The head of CMA admitted "Responsible Care was launched for one basic reason: the industry had no choice." He noted that incidents like Bhopal had plunged public trust of the chemical industry to "dismal depths," with CMA's own surveys showing the public ranked the chemical industry behind only the tobacco industry among the top threats to public health and the environment. Responsible Care is thus not voluntary pollution reduction done for altruistic purposes, but is rather primarily pre-emptive public relations seeking to avoid mandatory regulation which the public might demand if chemical data was not interpreted in the manner the chemical industry wished. In 1987, after the passage of EPCRA, a major chemical company executive heading CMA's Title III committee urged chemical companies to put the proper spin on the TRI data the first time it was to be released to the nation to counter a "chemophobia" reaction from the public that might lead to more broad-scale environmental regulation for industry.
It is apparent that public knowledge about the TRI emissions has led to very real efforts at changes in industrial practices for the purpose of reducing toxic releases and transfers. Environmentalists, however, are cynical about the motives behind efforts at cor porate volunteerism and the effectiveness of results claimed by industry. Companies which make promises to reduce pollution out of fear of bad publicity and harsher regulation are not really acting voluntarily. They are capitulating to not just regulation-by-information but to regulation-by-embarrassment.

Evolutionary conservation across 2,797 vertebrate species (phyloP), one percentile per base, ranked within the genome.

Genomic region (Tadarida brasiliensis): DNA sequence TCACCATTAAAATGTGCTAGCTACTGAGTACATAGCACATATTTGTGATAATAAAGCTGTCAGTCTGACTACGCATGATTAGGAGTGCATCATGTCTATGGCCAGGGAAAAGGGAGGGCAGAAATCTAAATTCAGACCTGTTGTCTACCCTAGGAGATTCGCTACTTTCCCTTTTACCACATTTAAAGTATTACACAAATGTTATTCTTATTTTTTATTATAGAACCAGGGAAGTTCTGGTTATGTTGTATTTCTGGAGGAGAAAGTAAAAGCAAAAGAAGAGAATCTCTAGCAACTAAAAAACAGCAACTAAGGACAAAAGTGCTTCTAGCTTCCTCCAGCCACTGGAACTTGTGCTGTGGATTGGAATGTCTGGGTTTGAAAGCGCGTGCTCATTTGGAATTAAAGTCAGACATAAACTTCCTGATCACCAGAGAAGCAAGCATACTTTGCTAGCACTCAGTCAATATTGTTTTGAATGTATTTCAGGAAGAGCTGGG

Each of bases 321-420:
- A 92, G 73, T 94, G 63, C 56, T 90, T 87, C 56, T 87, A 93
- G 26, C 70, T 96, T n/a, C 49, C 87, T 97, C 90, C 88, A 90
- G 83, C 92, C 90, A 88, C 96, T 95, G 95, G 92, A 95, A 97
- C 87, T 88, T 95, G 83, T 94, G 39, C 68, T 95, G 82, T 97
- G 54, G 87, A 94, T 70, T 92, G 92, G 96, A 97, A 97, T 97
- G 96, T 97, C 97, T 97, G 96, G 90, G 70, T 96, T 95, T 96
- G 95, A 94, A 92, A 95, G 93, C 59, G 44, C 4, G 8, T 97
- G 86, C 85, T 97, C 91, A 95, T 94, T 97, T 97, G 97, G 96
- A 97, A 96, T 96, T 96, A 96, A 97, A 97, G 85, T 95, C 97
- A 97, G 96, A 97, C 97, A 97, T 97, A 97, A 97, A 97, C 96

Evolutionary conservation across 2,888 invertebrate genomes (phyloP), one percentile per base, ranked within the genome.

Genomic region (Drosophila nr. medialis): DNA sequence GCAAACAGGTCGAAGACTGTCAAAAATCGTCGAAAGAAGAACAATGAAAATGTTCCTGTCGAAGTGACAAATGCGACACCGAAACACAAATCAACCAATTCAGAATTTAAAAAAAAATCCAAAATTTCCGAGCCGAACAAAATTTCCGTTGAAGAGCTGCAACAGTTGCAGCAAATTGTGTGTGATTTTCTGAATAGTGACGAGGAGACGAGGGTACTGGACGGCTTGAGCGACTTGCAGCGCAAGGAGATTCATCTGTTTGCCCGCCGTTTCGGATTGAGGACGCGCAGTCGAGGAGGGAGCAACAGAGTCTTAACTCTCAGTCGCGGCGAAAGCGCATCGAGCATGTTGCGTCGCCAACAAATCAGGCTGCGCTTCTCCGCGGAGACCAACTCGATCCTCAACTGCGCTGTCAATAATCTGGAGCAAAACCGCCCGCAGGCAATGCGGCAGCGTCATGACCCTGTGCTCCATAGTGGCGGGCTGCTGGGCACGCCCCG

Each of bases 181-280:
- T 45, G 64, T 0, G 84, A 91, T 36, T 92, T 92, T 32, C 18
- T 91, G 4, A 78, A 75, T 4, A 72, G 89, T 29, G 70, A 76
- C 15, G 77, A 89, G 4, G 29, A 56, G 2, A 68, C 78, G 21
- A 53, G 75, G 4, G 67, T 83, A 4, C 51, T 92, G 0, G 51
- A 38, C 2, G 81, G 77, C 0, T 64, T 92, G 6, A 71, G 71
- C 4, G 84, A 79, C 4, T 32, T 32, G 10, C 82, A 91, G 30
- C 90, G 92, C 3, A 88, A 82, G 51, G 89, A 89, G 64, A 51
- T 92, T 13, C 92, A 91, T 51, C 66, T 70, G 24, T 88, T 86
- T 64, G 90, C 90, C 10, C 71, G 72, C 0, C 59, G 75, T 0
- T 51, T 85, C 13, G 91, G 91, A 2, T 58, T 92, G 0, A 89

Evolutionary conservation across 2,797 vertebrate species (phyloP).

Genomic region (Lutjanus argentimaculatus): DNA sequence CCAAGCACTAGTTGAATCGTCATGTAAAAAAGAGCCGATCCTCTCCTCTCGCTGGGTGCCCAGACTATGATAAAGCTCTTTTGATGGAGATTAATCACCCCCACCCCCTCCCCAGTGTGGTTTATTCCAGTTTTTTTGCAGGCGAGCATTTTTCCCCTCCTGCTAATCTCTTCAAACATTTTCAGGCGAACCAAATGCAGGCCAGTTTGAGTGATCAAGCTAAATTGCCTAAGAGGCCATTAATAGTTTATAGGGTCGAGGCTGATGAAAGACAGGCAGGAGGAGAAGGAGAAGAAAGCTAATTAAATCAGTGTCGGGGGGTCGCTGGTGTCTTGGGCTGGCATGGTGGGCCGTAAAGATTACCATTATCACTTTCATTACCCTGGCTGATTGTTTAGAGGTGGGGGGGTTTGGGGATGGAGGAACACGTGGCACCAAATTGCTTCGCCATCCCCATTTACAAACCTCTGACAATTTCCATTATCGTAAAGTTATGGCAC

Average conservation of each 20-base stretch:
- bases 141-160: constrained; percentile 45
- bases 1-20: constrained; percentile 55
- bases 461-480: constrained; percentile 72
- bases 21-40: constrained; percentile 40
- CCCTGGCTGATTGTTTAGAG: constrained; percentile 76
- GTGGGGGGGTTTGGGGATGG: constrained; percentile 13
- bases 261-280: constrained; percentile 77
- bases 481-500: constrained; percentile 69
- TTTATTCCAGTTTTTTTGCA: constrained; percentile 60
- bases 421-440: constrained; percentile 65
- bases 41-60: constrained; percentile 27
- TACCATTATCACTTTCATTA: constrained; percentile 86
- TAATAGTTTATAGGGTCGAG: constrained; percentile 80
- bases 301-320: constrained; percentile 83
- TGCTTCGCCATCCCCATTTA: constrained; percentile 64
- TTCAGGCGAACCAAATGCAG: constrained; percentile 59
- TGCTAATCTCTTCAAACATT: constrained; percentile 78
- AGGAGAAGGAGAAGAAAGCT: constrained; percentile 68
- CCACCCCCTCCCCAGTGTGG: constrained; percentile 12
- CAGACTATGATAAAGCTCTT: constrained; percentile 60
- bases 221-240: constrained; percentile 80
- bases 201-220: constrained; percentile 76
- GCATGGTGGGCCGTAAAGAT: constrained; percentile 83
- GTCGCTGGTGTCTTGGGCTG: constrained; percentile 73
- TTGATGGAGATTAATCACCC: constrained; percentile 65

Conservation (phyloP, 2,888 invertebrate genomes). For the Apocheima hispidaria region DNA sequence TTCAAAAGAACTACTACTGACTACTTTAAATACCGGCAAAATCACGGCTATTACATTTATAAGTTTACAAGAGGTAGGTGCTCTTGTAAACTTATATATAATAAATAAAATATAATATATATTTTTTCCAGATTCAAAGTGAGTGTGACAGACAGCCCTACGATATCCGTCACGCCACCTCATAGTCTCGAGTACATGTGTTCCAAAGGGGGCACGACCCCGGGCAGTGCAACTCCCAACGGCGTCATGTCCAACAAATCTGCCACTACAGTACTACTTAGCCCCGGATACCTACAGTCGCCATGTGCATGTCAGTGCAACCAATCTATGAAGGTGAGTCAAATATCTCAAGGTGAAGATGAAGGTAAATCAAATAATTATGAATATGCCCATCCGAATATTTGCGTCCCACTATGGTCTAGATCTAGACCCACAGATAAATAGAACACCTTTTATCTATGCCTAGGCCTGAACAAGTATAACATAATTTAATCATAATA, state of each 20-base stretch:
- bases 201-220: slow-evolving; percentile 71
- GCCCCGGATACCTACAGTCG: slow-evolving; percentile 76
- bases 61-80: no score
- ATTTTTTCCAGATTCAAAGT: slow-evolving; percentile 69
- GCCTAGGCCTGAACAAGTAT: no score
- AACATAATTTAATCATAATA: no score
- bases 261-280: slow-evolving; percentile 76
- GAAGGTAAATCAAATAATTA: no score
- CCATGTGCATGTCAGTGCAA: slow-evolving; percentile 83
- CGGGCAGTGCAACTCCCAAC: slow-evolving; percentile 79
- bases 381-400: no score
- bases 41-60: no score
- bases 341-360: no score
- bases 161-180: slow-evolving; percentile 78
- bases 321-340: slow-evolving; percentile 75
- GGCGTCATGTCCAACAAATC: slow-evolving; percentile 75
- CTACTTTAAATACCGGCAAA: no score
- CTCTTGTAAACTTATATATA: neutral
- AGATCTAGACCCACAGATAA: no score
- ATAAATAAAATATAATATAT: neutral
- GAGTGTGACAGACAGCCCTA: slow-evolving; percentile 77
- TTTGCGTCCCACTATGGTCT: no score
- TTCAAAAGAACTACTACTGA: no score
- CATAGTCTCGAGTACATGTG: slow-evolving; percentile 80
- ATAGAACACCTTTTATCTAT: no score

The CMA member companies constitute more than ninety per cent of United States chemical company production and the chemical industry comprises by far the largest industrial sector for TRI releases and transfers. The CMA claims reductions in toxic chemical releases from the chemical sector reflected in the TRI data are real and attributes them to massive investment in pollution control expenditures due to increased public accountability imposed upon the industry by the TRI.